One may regard Judd’s museum in Marfa—both the large outdoor pieces cast in concrete and the indoor aluminum pieces—as representing a key expression of his aesthetic. They allow for illusion without being conceived or executed to disguise their factual presence in the environment. I think of the mosque in Cordoba (Spain) as being very close to this idea. The alternating red and white stones in the arches, which may give the illusion of the floor being elevated in the midst of prayer, are not a gimmick built on illusionism. Rather the illusion happens through the natural (optical) effect of the structure, through the repetition of modular elements in space being observed over time.
One final point. Judd’s work—in contrast to expressionism—is intentional. Here I am using the term as developed by the phenomenologist Edmund Husserl.13 The intentional object is the object as it “appears” in memory. Its accuracy, i.e., precision, is as real as when it was seen. The object has been bracketed, so to speak, through the observer’s perception as related to one’s corporeal being in time and space. There is a complex argument here as to how exactly this bracketing procedure occurs, how it moves from immanence to transcendence. But Judd’s intentionality (reflecting on his work, after experiencing it but not seeing it) is one of his major achievements. It can exist equally within physical space and in the mind of the beholder. Unlike expressionism, Judd’s work can exist philosophically as an empirical instant within the mind’s eye as it exists in real space and time as a spur for intersubjective experience. This is what gives Judd’s work an indefatigable endurance and what will allow it to persist within the relative world of our desperately dialectical culture.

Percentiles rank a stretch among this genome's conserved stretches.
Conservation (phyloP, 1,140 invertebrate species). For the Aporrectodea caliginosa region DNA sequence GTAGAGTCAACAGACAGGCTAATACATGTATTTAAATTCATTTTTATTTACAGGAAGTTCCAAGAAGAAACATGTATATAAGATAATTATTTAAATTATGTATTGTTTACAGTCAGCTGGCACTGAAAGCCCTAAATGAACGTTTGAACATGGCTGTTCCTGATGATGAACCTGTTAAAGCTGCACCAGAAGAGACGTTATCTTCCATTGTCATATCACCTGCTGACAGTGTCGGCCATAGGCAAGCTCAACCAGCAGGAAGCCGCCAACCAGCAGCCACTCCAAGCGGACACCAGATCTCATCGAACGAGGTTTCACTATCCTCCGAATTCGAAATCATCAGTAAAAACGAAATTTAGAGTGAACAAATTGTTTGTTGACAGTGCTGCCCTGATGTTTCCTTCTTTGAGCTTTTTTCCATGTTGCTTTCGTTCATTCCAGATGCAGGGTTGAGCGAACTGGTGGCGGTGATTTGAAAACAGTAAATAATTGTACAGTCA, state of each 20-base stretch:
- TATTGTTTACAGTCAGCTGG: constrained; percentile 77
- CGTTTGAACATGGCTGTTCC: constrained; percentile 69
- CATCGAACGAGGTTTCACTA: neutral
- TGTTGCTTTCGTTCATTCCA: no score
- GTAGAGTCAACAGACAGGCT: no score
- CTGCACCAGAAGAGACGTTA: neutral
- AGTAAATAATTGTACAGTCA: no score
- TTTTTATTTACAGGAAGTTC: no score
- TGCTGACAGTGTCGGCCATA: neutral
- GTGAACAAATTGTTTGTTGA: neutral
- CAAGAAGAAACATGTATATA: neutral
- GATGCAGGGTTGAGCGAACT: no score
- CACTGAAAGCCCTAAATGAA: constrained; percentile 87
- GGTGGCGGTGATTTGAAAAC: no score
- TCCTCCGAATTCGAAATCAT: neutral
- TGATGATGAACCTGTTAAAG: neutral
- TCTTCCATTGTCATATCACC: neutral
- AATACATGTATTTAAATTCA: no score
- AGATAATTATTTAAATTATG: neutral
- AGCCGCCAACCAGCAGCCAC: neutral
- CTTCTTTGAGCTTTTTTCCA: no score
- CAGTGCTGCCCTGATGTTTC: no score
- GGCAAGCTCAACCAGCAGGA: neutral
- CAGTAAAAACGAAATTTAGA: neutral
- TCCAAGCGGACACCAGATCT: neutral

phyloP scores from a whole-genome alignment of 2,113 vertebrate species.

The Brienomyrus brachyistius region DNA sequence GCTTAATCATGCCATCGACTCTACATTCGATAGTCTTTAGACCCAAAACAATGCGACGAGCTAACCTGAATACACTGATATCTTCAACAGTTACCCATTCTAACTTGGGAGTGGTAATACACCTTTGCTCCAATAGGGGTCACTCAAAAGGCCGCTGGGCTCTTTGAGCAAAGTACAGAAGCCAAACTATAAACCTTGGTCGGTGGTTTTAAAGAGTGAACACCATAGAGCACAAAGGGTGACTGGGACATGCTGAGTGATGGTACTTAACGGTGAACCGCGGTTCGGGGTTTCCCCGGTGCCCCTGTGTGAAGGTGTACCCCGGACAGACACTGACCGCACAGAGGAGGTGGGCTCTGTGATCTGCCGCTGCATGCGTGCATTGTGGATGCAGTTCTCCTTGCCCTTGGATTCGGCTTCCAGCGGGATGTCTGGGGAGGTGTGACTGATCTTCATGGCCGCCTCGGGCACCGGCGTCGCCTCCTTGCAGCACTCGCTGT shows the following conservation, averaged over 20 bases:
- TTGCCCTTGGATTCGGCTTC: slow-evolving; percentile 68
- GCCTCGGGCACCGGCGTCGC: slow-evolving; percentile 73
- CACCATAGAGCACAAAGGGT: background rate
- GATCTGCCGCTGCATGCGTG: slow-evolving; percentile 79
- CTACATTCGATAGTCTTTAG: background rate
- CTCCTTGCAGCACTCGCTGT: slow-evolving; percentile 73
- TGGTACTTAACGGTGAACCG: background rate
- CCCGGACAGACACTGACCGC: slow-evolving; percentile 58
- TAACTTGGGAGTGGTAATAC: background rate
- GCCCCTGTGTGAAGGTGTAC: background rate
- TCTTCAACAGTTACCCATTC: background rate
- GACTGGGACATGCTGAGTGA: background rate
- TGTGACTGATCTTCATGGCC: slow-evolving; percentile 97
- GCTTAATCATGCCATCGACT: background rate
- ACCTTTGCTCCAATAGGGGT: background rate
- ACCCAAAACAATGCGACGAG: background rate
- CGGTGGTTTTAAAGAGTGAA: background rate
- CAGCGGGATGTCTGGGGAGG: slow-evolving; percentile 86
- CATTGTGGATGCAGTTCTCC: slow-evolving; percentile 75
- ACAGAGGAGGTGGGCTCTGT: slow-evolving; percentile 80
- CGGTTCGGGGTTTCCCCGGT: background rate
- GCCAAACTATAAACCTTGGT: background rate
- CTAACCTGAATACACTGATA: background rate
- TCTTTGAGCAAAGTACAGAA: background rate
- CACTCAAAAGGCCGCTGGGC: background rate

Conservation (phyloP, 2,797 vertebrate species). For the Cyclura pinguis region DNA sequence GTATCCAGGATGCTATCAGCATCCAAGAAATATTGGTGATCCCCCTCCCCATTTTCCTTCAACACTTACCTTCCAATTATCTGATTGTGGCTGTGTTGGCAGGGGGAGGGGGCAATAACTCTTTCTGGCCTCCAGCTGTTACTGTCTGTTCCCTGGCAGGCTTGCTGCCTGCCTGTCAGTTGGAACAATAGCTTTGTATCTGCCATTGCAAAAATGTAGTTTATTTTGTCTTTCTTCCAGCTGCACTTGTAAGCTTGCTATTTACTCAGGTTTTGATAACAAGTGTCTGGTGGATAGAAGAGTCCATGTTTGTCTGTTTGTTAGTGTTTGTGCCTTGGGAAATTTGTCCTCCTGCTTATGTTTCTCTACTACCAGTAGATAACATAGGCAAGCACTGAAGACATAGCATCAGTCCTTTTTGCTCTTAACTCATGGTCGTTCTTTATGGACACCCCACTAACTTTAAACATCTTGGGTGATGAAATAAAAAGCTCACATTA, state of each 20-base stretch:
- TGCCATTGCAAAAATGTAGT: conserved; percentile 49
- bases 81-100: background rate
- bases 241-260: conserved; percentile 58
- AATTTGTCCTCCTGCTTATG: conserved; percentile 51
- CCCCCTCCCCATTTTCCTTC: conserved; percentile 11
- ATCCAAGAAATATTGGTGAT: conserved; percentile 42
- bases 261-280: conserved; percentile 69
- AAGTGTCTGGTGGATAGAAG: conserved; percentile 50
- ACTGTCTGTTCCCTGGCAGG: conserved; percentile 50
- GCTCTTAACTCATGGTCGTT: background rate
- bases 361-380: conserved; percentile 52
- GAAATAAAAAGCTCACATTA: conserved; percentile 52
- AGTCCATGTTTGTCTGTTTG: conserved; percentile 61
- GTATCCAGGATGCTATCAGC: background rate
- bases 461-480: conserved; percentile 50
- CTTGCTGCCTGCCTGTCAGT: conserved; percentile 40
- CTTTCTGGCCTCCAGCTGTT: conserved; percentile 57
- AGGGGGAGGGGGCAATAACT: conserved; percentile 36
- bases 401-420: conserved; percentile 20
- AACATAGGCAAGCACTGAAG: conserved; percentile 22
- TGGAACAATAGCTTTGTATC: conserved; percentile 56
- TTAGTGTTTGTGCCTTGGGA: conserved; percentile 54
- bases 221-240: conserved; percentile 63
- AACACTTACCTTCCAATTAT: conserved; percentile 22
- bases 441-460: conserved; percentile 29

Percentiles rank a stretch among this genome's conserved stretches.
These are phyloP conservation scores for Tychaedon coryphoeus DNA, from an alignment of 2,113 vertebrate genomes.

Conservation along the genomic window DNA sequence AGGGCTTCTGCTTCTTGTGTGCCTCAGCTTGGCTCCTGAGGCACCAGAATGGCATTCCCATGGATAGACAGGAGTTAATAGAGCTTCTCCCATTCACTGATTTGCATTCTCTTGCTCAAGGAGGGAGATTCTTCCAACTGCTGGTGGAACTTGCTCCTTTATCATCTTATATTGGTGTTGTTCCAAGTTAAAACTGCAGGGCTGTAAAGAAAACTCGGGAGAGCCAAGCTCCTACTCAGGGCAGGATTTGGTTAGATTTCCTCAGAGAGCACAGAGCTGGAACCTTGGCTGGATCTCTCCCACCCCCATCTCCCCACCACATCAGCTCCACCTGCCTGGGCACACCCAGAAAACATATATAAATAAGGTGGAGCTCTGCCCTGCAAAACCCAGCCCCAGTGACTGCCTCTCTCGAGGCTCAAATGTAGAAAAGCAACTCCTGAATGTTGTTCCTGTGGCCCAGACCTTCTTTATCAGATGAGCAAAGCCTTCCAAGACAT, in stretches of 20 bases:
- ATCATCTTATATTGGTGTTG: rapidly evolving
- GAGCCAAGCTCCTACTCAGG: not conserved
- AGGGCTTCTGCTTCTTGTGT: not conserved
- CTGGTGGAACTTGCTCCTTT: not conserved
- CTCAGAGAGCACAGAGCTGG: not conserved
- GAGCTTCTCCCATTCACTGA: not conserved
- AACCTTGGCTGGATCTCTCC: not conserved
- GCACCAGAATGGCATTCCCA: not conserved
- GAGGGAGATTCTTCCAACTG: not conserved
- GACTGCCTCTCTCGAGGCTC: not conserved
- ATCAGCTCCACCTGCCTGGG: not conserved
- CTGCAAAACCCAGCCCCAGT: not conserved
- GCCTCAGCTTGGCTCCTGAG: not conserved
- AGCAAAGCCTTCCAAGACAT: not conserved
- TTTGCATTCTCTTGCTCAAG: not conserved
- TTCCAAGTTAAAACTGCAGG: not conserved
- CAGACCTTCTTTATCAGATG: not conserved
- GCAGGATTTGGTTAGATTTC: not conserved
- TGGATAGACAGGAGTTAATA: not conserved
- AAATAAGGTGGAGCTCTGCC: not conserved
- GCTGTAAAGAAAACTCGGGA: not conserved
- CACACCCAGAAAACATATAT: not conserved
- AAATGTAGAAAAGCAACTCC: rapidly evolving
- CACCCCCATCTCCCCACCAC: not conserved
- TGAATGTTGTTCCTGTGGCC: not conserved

Robert C. Morgan is a critic and artist whose books include Between
Modernism and Conceptual Art.
1 Donald Judd, “Specific Objects,“ Arts Yearbook 8 (1965). Reprinted in Ellen H. Johnson, ed., American Artists on Art: From 1940-1980 (New York: Harper & Row, 1982), p. 108.
2 Newman used the term “Non-Relational Painting” in reaction to the followers of Mondrian, the Neo-Plasticists in Europe. Conceivably, Newman may have used the term in defiance of his Russian-immigrant colleague, Ilya Bolotowsky, who titled works Relation Painting. One of these hangs in the collection of the Memorial Art Gallery in Rochester, New York. It would seem logical that Judd, who greatly admired Newman, appropriated the concept from him.
3 Judd, “Specific Objects,” op. cit., p. 106–108.
4 Richard Shiff, “Fast Thinking,” in the exhibition catalogue Donald Judd: Late Work (New York: Pace Wildenstein, 1999), pp. 4–23.
5 Ibid., p. 13.
6 Ibid., pp. 13–18.
7 Ibid., p. 7.
8 Clement Greenberg, “Modernist Painting,” Art & Literature (Spring, 1961). Reprinted in R. Kostelanetz, ed., Esthetics Contemporary (Buffalo, NY: Prometheus, 1989), p. 197.
9 Donald Judd, “A Long Discussion About Master-Pieces But Why There Are So Few of Them Today, Part I,” Art in America 73 (September 1984), pp. 13–14.
10 Donald Kuspit, The Dialectic of Decadence: Between Advance and Decline in Art (New York: Allworth Press, 2000), p. 36.
11 Jack Burnham, The Structure of Art (New York: Braziller, 1971).
12 Shiff, op. cit., pp. 8–13.
13 Edmund Husserl, Ideas. Trans. W.R. Boyce Gibson, 1913. (New York: Collier, 1962).